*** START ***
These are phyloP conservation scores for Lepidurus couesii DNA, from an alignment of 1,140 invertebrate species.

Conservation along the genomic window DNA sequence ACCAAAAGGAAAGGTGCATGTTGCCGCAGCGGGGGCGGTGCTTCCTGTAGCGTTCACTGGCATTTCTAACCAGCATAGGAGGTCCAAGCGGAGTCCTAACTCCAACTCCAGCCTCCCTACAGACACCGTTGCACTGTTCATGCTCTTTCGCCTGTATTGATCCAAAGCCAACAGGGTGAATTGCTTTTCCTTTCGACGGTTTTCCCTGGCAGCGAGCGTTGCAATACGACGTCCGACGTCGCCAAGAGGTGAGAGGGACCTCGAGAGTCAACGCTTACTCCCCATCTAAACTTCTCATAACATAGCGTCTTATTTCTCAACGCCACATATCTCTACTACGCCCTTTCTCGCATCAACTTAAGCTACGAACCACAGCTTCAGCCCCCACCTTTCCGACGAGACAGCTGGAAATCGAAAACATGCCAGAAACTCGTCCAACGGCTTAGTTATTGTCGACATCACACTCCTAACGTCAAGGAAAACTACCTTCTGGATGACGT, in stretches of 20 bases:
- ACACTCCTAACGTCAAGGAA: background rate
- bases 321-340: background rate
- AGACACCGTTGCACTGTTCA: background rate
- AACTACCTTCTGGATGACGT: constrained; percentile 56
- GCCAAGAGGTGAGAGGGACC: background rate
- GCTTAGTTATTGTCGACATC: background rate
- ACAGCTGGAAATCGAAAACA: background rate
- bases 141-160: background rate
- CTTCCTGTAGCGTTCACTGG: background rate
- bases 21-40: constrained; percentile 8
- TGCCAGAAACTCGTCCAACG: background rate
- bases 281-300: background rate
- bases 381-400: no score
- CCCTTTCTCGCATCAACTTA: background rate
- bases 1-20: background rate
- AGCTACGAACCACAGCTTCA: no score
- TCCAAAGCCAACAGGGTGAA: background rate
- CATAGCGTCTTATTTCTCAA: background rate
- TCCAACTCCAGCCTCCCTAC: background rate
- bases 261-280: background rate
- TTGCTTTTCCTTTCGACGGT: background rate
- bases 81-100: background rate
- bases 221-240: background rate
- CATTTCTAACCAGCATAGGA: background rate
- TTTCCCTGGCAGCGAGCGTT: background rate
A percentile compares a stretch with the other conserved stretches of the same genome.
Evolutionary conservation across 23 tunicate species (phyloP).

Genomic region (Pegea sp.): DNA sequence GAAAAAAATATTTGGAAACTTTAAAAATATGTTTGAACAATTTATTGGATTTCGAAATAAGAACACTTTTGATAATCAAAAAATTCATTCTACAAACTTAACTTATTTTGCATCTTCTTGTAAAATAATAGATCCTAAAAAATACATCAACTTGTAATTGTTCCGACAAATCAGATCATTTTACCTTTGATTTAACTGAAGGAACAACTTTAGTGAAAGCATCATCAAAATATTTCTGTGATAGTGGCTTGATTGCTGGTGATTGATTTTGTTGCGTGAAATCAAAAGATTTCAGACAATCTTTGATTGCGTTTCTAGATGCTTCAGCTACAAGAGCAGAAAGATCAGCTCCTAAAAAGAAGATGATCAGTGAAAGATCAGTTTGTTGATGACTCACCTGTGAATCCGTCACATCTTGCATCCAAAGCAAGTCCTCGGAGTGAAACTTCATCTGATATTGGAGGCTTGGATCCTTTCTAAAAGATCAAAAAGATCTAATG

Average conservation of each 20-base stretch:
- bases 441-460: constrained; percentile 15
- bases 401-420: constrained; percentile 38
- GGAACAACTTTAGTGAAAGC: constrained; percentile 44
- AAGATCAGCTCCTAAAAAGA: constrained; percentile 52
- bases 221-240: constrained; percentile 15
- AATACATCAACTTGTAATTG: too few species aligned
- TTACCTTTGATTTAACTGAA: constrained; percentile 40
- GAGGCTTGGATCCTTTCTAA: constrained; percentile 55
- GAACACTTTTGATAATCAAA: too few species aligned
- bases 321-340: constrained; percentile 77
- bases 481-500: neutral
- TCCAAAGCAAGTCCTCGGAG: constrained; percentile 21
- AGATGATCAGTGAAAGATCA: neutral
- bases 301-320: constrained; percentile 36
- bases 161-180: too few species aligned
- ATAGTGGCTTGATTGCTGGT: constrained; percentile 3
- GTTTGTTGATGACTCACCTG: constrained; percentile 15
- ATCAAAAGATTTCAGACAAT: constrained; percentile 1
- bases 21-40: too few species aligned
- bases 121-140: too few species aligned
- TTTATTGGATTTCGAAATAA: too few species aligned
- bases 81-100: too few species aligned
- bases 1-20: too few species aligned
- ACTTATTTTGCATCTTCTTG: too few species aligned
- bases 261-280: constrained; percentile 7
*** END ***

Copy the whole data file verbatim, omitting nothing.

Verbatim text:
These are phyloP conservation scores for Lepidurus couesii DNA, from an alignment of 1,140 invertebrate species.

Conservation along the genomic window DNA sequence ACCAAAAGGAAAGGTGCATGTTGCCGCAGCGGGGGCGGTGCTTCCTGTAGCGTTCACTGGCATTTCTAACCAGCATAGGAGGTCCAAGCGGAGTCCTAACTCCAACTCCAGCCTCCCTACAGACACCGTTGCACTGTTCATGCTCTTTCGCCTGTATTGATCCAAAGCCAACAGGGTGAATTGCTTTTCCTTTCGACGGTTTTCCCTGGCAGCGAGCGTTGCAATACGACGTCCGACGTCGCCAAGAGGTGAGAGGGACCTCGAGAGTCAACGCTTACTCCCCATCTAAACTTCTCATAACATAGCGTCTTATTTCTCAACGCCACATATCTCTACTACGCCCTTTCTCGCATCAACTTAAGCTACGAACCACAGCTTCAGCCCCCACCTTTCCGACGAGACAGCTGGAAATCGAAAACATGCCAGAAACTCGTCCAACGGCTTAGTTATTGTCGACATCACACTCCTAACGTCAAGGAAAACTACCTTCTGGATGACGT, in stretches of 20 bases:
- ACACTCCTAACGTCAAGGAA: background rate
- bases 321-340: background rate
- AGACACCGTTGCACTGTTCA: background rate
- AACTACCTTCTGGATGACGT: constrained; percentile 56
- GCCAAGAGGTGAGAGGGACC: background rate
- GCTTAGTTATTGTCGACATC: background rate
- ACAGCTGGAAATCGAAAACA: background rate
- bases 141-160: background rate
- CTTCCTGTAGCGTTCACTGG: background rate
- bases 21-40: constrained; percentile 8
- TGCCAGAAACTCGTCCAACG: background rate
- bases 281-300: background rate
- bases 381-400: no score
- CCCTTTCTCGCATCAACTTA: background rate
- bases 1-20: background rate
- AGCTACGAACCACAGCTTCA: no score
- TCCAAAGCCAACAGGGTGAA: background rate
- CATAGCGTCTTATTTCTCAA: background rate
- TCCAACTCCAGCCTCCCTAC: background rate
- bases 261-280: background rate
- TTGCTTTTCCTTTCGACGGT: background rate
- bases 81-100: background rate
- bases 221-240: background rate
- CATTTCTAACCAGCATAGGA: background rate
- TTTCCCTGGCAGCGAGCGTT: background rate
A percentile compares a stretch with the other conserved stretches of the same genome.
Evolutionary conservation across 23 tunicate species (phyloP).

Genomic region (Pegea sp.): DNA sequence GAAAAAAATATTTGGAAACTTTAAAAATATGTTTGAACAATTTATTGGATTTCGAAATAAGAACACTTTTGATAATCAAAAAATTCATTCTACAAACTTAACTTATTTTGCATCTTCTTGTAAAATAATAGATCCTAAAAAATACATCAACTTGTAATTGTTCCGACAAATCAGATCATTTTACCTTTGATTTAACTGAAGGAACAACTTTAGTGAAAGCATCATCAAAATATTTCTGTGATAGTGGCTTGATTGCTGGTGATTGATTTTGTTGCGTGAAATCAAAAGATTTCAGACAATCTTTGATTGCGTTTCTAGATGCTTCAGCTACAAGAGCAGAAAGATCAGCTCCTAAAAAGAAGATGATCAGTGAAAGATCAGTTTGTTGATGACTCACCTGTGAATCCGTCACATCTTGCATCCAAAGCAAGTCCTCGGAGTGAAACTTCATCTGATATTGGAGGCTTGGATCCTTTCTAAAAGATCAAAAAGATCTAATG

Average conservation of each 20-base stretch:
- bases 441-460: constrained; percentile 15
- bases 401-420: constrained; percentile 38
- GGAACAACTTTAGTGAAAGC: constrained; percentile 44
- AAGATCAGCTCCTAAAAAGA: constrained; percentile 52
- bases 221-240: constrained; percentile 15
- AATACATCAACTTGTAATTG: too few species aligned
- TTACCTTTGATTTAACTGAA: constrained; percentile 40
- GAGGCTTGGATCCTTTCTAA: constrained; percentile 55
- GAACACTTTTGATAATCAAA: too few species aligned
- bases 321-340: constrained; percentile 77
- bases 481-500: neutral
- TCCAAAGCAAGTCCTCGGAG: constrained; percentile 21
- AGATGATCAGTGAAAGATCA: neutral
- bases 301-320: constrained; percentile 36
- bases 161-180: too few species aligned
- ATAGTGGCTTGATTGCTGGT: constrained; percentile 3
- GTTTGTTGATGACTCACCTG: constrained; percentile 15
- ATCAAAAGATTTCAGACAAT: constrained; percentile 1
- bases 21-40: too few species aligned
- bases 121-140: too few species aligned
- TTTATTGGATTTCGAAATAA: too few species aligned
- bases 81-100: too few species aligned
- bases 1-20: too few species aligned
- ACTTATTTTGCATCTTCTTG: too few species aligned
- bases 261-280: constrained; percentile 7